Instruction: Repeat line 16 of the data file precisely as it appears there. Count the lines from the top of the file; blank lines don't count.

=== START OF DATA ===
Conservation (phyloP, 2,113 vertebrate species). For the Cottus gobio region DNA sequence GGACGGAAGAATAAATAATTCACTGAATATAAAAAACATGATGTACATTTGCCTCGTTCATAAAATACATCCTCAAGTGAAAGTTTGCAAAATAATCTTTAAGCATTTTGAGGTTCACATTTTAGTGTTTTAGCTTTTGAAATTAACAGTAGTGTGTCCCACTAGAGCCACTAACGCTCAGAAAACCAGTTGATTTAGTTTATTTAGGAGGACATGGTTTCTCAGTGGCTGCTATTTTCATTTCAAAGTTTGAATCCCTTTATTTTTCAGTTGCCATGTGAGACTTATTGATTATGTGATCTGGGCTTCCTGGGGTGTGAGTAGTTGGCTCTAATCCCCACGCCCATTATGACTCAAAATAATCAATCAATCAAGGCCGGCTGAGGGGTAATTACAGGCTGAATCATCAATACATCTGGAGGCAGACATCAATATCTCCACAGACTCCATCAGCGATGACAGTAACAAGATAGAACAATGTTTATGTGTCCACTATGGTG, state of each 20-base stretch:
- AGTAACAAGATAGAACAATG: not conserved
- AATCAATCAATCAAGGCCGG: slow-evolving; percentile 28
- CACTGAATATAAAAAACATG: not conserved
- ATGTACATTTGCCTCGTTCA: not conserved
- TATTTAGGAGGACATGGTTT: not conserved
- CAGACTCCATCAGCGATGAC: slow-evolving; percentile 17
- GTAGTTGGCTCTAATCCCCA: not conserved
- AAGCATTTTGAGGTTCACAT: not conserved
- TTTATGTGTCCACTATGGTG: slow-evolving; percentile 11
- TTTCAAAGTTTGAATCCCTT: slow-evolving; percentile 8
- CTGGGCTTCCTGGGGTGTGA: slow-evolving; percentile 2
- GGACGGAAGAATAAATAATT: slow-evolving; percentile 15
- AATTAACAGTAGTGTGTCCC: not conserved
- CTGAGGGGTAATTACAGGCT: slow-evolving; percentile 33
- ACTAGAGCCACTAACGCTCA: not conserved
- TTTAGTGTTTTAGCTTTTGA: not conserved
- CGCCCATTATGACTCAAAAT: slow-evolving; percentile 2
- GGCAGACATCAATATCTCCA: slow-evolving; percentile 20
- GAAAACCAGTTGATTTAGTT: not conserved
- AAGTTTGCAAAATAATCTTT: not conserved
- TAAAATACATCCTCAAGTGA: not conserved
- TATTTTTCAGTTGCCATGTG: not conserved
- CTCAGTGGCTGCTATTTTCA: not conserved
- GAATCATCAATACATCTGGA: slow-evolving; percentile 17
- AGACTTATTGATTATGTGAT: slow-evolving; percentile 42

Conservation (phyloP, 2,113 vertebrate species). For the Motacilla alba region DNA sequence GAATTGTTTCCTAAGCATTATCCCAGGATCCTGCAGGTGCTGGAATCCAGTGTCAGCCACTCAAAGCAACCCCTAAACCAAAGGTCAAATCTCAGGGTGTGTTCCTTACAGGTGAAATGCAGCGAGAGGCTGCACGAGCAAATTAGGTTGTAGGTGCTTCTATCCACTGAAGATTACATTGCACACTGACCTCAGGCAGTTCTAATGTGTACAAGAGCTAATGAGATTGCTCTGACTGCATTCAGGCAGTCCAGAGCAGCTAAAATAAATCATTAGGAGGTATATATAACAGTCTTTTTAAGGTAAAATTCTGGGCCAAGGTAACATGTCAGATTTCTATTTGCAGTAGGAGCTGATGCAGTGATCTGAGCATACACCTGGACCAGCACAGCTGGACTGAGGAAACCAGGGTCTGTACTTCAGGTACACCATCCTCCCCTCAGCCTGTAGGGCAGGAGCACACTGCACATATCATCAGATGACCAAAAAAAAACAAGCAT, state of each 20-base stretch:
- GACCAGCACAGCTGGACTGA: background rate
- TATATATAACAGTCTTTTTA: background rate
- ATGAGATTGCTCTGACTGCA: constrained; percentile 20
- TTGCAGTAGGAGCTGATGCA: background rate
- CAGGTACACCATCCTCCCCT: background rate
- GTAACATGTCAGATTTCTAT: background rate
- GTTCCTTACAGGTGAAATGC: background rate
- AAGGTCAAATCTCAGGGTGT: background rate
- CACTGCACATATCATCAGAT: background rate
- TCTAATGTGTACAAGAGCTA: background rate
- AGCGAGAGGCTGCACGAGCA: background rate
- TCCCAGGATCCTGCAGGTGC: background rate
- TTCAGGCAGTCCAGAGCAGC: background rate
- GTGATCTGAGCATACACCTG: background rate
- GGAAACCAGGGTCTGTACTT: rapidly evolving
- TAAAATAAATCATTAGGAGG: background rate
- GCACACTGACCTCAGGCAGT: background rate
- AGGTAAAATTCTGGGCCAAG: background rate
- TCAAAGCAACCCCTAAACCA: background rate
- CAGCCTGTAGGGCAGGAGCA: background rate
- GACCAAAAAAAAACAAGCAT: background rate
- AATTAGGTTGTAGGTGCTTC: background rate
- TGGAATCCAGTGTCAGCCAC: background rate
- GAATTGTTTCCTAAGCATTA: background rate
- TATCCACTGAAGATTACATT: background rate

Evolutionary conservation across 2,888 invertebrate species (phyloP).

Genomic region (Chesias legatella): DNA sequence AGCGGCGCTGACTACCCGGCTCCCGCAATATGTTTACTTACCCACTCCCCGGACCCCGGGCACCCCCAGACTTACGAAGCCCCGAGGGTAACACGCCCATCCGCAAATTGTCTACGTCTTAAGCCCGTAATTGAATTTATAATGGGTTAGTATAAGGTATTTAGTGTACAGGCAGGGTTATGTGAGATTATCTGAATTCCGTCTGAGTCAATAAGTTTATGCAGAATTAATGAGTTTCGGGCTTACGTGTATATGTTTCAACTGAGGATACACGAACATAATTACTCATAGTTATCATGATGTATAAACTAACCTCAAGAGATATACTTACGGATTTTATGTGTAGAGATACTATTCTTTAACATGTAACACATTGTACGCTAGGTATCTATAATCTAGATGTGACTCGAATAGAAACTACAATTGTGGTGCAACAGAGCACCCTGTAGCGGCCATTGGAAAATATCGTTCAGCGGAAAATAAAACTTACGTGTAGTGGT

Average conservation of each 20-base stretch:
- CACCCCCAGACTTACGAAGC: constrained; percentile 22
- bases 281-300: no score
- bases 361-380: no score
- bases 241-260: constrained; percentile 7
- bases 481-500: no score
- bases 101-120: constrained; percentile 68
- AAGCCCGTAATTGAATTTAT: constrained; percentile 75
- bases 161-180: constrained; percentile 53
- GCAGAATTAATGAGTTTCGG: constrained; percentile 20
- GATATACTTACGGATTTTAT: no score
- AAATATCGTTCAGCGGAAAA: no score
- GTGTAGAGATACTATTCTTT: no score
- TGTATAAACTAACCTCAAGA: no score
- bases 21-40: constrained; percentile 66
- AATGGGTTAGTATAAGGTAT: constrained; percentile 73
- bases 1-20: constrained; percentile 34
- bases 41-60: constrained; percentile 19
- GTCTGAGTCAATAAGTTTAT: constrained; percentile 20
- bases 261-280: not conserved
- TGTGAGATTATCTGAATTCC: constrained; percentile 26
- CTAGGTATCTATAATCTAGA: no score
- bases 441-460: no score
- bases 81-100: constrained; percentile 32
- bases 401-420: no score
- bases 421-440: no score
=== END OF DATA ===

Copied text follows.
- ACTAGAGCCACTAACGCTCA: not conserved